1. The Serving Glass Matters. “If you are drinking champagne (and in some cases, other high-quality sparkling wine) in a flute, you might be missing out!” Belinda warns. “The complex aromas, texture, flavors and finish of a long-cellared wine are best enjoyed in a proper wineglass. You are, in essence, drinking a fine chardonnay—give the wine some space and increase your drinking pleasure.”
2. Champagne Pairs Well With Everything. Wondering which wine will pair well with every course, appetizer through dessert? “Champagne and other sparkling wines work with the entire tasting menu,” says Belinda. Her pick? “A richer pinot-noir-based style like Yellow Label from Veuve Clicquot can act just like a glass of pinot with your grilled salmon, roast chicken, smothered pork chops, or lacquered duck.”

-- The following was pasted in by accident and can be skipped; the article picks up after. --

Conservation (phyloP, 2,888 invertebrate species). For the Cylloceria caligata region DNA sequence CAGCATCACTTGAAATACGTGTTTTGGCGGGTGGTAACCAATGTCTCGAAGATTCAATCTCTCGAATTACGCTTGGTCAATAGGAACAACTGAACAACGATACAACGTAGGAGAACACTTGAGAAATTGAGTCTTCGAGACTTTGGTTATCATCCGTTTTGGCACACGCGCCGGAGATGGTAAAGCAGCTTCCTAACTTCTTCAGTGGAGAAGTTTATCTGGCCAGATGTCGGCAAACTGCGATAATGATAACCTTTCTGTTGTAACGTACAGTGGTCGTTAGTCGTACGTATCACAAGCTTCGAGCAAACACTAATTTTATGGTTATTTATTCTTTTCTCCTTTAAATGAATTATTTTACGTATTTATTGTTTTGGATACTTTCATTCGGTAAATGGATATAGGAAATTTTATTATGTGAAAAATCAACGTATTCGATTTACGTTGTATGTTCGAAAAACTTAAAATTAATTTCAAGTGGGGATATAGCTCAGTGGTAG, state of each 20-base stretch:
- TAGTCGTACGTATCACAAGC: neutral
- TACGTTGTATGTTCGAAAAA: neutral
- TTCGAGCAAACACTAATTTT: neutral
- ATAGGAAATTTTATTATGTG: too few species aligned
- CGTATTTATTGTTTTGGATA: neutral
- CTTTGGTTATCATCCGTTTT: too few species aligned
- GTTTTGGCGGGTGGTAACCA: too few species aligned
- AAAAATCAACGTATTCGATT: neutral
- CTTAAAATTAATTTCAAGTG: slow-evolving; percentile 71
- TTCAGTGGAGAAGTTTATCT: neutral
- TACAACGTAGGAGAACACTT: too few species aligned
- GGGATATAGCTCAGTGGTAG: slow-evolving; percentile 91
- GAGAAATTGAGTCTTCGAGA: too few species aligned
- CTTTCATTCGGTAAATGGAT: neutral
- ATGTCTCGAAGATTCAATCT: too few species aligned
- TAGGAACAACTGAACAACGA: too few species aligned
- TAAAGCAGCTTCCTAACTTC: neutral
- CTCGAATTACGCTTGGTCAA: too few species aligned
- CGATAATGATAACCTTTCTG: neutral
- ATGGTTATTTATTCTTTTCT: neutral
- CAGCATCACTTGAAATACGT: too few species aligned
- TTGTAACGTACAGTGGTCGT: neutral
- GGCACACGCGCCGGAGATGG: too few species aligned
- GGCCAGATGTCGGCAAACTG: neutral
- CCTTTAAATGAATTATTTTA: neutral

3. Champagnes Don’t Need to Be Aged Like Wine. Saving that bottle of nice champagne you received as a gift for a “special” occasion? No need: “Most sparkling wines are designed to be consumed on release—from the wine store to your fridge and then into your glass. Though champagnes can certainly change, evolve, and improve with time, the champagne houses have already done the work for you: By law, a non-vintage (blend of grapes and wines from several different harvest years) has to be aged for a minimum of 15 months (for a vintage champagne, three years).